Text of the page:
Lastly, determine how the syncopated pattern begins. Does the offbeat pattern simply begin offbeat? Or does the pattern begin with two quick notes back-to-back as in Example 1—one short note on the beat followed by the first of the longer syncopated notes?

Once you have determined the level of syncopation, the duration of the shift, and whether or not the pattern begins with a truncated onbeat note, the rhythmic pattern should be easy to notate. If, however, you are still having difficulty, try using the lyric syllables and the stress patterns of the lyrics to help you keep track of the individual notes and which ones are on or off the beat. Writing lyrics down before notating the rhythm can be a big help.

Tresillo

Drawing on its roots in African and Cuban musical traditions, another common rhythmic pattern in pop/rock is to divide a beat (or two beats) into three almost-equal groups: for example, dividing a half note into two dotted eighth notes and an eighth note (3+3+2). This pattern approximates a triplet while still maintaining the simple division of beats by 2, 4, 8, etc., creating an experience of something like a “fake triplet.” The term for this rhythmic pattern is tresillo (Example 2). A tresillo pattern can be heard after the opening guitar solo of “Despacito” by Luis Fonsi and Daddy Yankee (2016) in the bass and bass drum. The tresillo pattern is extremely common, even in pop music that otherwise doesn’t seem to draw on Afro-Cuban music.

Example 2. Tresillo rhythms.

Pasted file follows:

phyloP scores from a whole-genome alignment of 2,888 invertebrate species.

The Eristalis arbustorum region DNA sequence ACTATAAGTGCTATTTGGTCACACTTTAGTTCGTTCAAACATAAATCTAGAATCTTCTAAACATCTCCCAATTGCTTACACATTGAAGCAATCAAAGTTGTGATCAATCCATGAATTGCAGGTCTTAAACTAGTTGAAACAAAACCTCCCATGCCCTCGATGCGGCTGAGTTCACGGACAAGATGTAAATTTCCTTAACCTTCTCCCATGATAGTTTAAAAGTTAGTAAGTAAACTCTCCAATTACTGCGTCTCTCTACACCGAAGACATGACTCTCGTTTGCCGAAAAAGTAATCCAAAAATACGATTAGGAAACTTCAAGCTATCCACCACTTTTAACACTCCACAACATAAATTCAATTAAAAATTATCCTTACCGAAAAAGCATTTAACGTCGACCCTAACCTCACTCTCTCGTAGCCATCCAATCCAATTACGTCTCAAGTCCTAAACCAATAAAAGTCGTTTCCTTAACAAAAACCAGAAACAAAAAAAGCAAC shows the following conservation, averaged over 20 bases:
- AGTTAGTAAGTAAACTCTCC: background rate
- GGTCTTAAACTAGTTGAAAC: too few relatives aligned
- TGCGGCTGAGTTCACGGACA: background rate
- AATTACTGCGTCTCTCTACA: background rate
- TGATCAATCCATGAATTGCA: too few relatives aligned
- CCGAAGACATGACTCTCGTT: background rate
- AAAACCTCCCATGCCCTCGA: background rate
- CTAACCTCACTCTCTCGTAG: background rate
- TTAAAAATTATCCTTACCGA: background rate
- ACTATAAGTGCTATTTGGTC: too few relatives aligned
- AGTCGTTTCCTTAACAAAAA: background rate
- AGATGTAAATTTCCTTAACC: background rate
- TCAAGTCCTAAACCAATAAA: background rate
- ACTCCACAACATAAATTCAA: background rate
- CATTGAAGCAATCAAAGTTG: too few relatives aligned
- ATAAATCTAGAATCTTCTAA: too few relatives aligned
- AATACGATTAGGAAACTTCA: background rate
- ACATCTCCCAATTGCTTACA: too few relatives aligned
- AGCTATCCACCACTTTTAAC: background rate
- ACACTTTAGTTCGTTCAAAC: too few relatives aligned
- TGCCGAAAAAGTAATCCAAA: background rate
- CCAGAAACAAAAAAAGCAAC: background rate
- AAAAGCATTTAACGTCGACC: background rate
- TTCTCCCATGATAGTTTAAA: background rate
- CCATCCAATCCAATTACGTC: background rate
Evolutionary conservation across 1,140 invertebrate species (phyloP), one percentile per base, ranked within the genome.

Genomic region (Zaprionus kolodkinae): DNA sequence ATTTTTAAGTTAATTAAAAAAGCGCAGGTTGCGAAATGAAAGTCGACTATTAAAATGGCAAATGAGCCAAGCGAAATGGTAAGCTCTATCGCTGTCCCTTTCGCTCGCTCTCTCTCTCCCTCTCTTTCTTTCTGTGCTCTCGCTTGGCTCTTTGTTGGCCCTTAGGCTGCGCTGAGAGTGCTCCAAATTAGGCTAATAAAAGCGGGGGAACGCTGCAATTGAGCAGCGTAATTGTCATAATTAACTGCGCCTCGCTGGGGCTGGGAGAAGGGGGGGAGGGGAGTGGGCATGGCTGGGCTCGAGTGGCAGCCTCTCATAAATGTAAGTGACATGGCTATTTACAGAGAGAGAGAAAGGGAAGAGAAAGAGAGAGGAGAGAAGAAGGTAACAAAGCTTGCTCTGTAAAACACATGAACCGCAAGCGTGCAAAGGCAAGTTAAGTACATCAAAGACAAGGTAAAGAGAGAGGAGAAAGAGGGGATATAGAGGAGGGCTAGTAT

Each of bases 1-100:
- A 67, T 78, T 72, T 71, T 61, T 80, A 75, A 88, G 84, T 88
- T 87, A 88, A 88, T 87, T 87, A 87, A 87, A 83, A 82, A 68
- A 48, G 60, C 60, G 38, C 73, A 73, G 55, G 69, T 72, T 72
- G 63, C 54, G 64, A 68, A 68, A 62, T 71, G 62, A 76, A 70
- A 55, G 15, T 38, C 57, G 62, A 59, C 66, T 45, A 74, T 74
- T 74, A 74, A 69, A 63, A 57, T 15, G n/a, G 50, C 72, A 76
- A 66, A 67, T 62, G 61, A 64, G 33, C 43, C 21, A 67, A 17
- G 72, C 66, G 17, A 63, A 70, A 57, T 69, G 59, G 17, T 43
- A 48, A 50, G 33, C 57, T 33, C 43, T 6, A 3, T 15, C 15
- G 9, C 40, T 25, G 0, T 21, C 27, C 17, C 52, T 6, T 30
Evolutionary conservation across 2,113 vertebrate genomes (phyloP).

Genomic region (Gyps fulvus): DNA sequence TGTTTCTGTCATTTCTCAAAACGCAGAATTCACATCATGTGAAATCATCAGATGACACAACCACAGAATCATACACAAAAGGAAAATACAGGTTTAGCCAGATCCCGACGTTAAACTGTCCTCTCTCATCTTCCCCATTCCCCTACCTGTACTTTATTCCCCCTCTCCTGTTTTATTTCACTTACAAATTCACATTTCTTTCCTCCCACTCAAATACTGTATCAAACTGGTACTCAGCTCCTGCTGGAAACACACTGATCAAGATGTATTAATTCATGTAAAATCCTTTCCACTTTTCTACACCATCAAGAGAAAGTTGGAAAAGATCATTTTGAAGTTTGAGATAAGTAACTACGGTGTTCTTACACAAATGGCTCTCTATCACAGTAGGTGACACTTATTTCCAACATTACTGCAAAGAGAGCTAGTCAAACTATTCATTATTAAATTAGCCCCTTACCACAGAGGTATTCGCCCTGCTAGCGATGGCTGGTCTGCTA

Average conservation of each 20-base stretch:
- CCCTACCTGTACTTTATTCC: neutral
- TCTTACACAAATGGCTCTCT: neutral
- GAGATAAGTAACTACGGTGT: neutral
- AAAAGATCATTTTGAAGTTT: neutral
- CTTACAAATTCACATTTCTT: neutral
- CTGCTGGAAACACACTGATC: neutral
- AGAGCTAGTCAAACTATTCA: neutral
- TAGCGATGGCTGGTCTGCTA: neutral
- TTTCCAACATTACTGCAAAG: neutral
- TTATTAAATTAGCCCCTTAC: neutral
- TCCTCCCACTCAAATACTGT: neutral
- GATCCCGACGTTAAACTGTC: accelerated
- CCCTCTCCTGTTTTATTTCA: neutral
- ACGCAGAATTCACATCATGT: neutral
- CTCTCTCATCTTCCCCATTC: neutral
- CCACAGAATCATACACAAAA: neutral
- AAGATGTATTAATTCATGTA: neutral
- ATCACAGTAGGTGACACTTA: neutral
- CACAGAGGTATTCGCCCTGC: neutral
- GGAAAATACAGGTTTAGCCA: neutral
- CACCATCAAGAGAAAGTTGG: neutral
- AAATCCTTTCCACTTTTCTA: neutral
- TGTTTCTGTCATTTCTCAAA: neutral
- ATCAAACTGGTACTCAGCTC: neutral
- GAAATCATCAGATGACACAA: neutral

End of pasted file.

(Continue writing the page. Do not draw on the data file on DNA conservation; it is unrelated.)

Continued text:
The tresillo is actually more common than “real” triplets in most pop/rock genres, but true triplets do occur, so take care to distinguish between the two. “Cathedrals” by Jump, Little Children (1998) juxtaposes both, and it’s an excellent example for practicing performing and identifying tresillo patterns and real triplets. In Example 3, notice that the violins play quarter-note triplets against simple eighth notes in the guitar, but the guitar begins a tresillo accent pattern after the triplets stop.

Example 3. “Cathedrals” by Jump, Little Children (1:01).

While tresillo patterns occur most often in 3+3+2 groupings, 3+2+3 and 2+3+3 are also possible.

The tresillo pattern can be expanded: in Example 4, the 3+3+2 pattern is doubled, resulting in 3+3+3+3+2+2. Nicole Biamonte (2014) refers to this pattern as the double tresillo. In the opening of “Electric Co.” by U2 (1980), the guitar plays subdivisions (sixteenths) grouped 3+3+3+3+2+2, while the kick drum plays straight beats (quarters) under the hi-hat playing straight subdivisions.

Example 4. The double tresillo.

Further Reading
Assignments
  1. Transcribing rhythms worksheet (.pdf). Asks students to transcribe and identify straight syncopations as well as tresillo rhythms in “Sorry” by Beyoncé (2016).

License

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OPEN MUSIC THEORY by Bryn Hughes; Kris Shaffer; and Megan Lavengood is licensed under a Creative Commons Attribution-ShareAlike 4.0 International License, except where otherwise noted.